Browsing College of Natural Science and Mathematics (CNSM) by Subject "Faults"
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Cenozoic tectono-thermal history of the southern Talkeetna Mountains, Alaska: multiple topographic development drivers through timeIntraplate mountain ranges can have polyphase topographic development histories reflecting diverse plate boundary conditions. We apply ⁴⁰Ar/³⁹Ar, apatite fission track (AFT) and apatite (U-Th)/He (AHe) geochronology-thermochronology to plutonic and volcanic rocks in the southern Talkeetna Mountains of Alaska to document regional magmatism, rock cooling and inferred exhumation patterns as proxies for the deformation history of this long-lived intraplate mountain range. High-temperature ⁴⁰Ar/³⁹Ar geochronology on muscovite, biotite and K-feldspar from Jurassic granitoids indicates post-emplacement (~158-125 Ma) cooling and Paleocene (~61 Ma) thermal resetting. ⁴⁰Ar/³⁹Ar whole rock volcanic ages and AFT cooling ages in the southern Talkeetna Mountains are predominantly Paleocene-Eocene, suggesting that the Range is partially paleotopography that formed during an earlier tectonic setting. Miocene AHe cooling ages within ~10 km of the Castle Mountain Fault suggest ~2-3 km of vertical displacement that also contributed to mountain building, likely in response to the inboard progression of the subducted Yakutat microplate. Paleocene-Eocene volcanic and exhumation ages across interior southern Alaska north of the Border Ranges Fault System are similar and show no N-S or W-E progressions, suggesting a broadly synchronous and widespread volcanic and exhumation event that conflicts with the proposed diachronous subduction of an active west-east sweeping spreading ridge beneath south-central Alaska. To reconcile this, we propose a new model for the Cenozoic tectonic evolution of southern Alaska. We infer that slab breakoff sub-parallel to the trench and subsequent mantle upwelling drove magmatism, exhumation and rock cooling synchronously across south-central Alaska and played a primary role in the development of the southern Talkeetna Mountains.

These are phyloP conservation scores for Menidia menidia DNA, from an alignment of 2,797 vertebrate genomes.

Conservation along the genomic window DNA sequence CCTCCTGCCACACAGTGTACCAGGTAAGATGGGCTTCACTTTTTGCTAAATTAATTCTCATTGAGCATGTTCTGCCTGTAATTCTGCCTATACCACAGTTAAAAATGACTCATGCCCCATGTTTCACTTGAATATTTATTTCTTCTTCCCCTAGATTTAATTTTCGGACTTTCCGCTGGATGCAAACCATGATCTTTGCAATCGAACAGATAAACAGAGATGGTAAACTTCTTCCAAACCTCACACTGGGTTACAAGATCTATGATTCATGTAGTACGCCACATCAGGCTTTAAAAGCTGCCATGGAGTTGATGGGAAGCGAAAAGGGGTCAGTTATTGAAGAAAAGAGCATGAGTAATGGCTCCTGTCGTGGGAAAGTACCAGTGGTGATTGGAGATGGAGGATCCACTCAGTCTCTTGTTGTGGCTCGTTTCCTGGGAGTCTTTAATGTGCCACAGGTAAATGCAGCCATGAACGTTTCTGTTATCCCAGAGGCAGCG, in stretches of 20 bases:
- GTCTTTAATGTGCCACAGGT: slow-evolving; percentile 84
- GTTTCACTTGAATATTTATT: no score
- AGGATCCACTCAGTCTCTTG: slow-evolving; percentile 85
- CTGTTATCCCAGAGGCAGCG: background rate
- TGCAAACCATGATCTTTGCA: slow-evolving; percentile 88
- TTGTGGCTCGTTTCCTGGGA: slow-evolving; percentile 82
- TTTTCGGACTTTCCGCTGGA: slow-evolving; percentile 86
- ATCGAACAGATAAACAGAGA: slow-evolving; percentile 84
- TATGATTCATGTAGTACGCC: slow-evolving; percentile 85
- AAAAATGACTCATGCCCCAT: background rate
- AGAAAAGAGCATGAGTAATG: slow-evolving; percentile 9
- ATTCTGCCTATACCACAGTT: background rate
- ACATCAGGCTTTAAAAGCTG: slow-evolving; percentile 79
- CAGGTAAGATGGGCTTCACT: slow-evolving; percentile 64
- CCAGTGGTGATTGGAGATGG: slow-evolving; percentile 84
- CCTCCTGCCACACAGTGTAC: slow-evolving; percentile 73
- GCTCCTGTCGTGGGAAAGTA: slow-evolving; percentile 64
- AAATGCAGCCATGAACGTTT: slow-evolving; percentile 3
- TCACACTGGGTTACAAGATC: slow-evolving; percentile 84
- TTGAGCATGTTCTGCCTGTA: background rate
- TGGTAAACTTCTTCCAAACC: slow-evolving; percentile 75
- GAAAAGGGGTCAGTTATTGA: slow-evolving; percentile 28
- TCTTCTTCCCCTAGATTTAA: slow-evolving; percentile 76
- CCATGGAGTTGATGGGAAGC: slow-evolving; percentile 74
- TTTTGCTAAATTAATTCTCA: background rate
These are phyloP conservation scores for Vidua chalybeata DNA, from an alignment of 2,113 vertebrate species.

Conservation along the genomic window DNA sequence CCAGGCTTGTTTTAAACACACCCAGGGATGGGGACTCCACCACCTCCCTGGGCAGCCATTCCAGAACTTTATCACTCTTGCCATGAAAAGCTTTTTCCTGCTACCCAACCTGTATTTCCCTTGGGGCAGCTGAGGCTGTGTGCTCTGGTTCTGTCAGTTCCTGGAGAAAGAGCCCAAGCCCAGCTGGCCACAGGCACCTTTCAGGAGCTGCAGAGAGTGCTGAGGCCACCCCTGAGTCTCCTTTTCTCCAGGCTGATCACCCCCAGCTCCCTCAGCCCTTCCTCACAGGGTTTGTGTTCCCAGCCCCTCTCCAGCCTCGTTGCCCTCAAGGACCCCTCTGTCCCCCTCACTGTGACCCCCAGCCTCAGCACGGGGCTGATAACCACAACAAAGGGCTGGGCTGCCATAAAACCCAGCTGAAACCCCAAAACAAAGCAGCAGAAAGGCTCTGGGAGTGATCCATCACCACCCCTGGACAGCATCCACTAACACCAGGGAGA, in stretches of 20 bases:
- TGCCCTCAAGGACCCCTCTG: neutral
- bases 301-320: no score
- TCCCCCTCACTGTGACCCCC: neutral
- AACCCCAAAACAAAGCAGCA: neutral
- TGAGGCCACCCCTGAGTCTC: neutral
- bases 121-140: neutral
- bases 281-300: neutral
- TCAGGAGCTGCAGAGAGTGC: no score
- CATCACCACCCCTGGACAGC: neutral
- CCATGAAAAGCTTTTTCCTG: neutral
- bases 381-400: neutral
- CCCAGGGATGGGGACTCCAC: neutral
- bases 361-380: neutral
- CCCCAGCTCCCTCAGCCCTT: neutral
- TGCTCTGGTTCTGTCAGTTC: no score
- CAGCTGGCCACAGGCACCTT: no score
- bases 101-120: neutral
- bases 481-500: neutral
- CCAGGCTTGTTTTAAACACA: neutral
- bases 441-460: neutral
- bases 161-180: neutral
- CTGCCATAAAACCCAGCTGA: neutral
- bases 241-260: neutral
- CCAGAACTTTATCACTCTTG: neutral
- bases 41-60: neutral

Spatial and temporal variations in slip behavior beneath Alaska-Aleutian subduction zoneCharacterizing spatial and temporal variations of slip behavior observed along subduction faults is of great significance for understanding the dynamics of subduction zones, features of great subduction zone earthquakes and deformation patterns across the subduction plate boundary through the seismic cycle. The Alaska-Aleutian subduction zone is one of the most tectonically active margins in the world. Great earthquakes and slow slip events recorded in this area are closely related in space. An increasingly dense array of Global Positioning System (GPS) receivers measures surface deformation at sites with high accuracy and provides a perfect tool for estimating the slip distribution on the plate boundary. GPS observations show that the motion of the Earth is not entirely linear: the long-term steady motion is interrupted by events like earthquakes, slow slip events (SSEs) and deformation of volcanoes, etc. Two long-term SSEs were detected in Lower Cook Inlet, Alaska (1992.0-2004.8 and 2009.85-2011.81) by inverting the slip distributions from GPS site velocities. The occurrence of SSEs based on the estimated slip distribution patterns provides strong evidence for the transition from stick-slip behavior to episodes and continuous aseismic creep on the subduction plate interface. Coulomb stressing rate changes (CSRC) due to the two detected long-term SSEs indicate that regions in the shallow slab (30-60 km) that experience significant increase in CSRC show an increase in seismicity rate during SSE periods. The modified quantitative rate/state stress transfer model suggests that the SSEs increase stress on surrounding faults, thereby increasing the seismicity rate even though the ratio of the SSE induced stressing rate to the background stressing rate is small. The SSEs were shown to cause significant stress changes in the seismogenic zone. This highlights the importance of exploring the relationship between SSEs and earthquakes, as well as how this relationship impacts the strain accumulation in the subduction zone. A repeat survey of the existing campaign GPS sites combined with continuous GPS sites provided a > 20 year time span for estimating the interseismic velocities of the Alaska Peninsula. From this I inferred a more precise model for the location and spatial extent of the change from locked to creeping behavior across the Alaska Peninsula. Given this more detailed distribution of the slip behavior, the results suggest that slip behavior correlates with the pre-existing plate fabric on the downgoing plate, seismic behavior, the reflection character of the slab interface itself and the rupture history of past great earthquakes.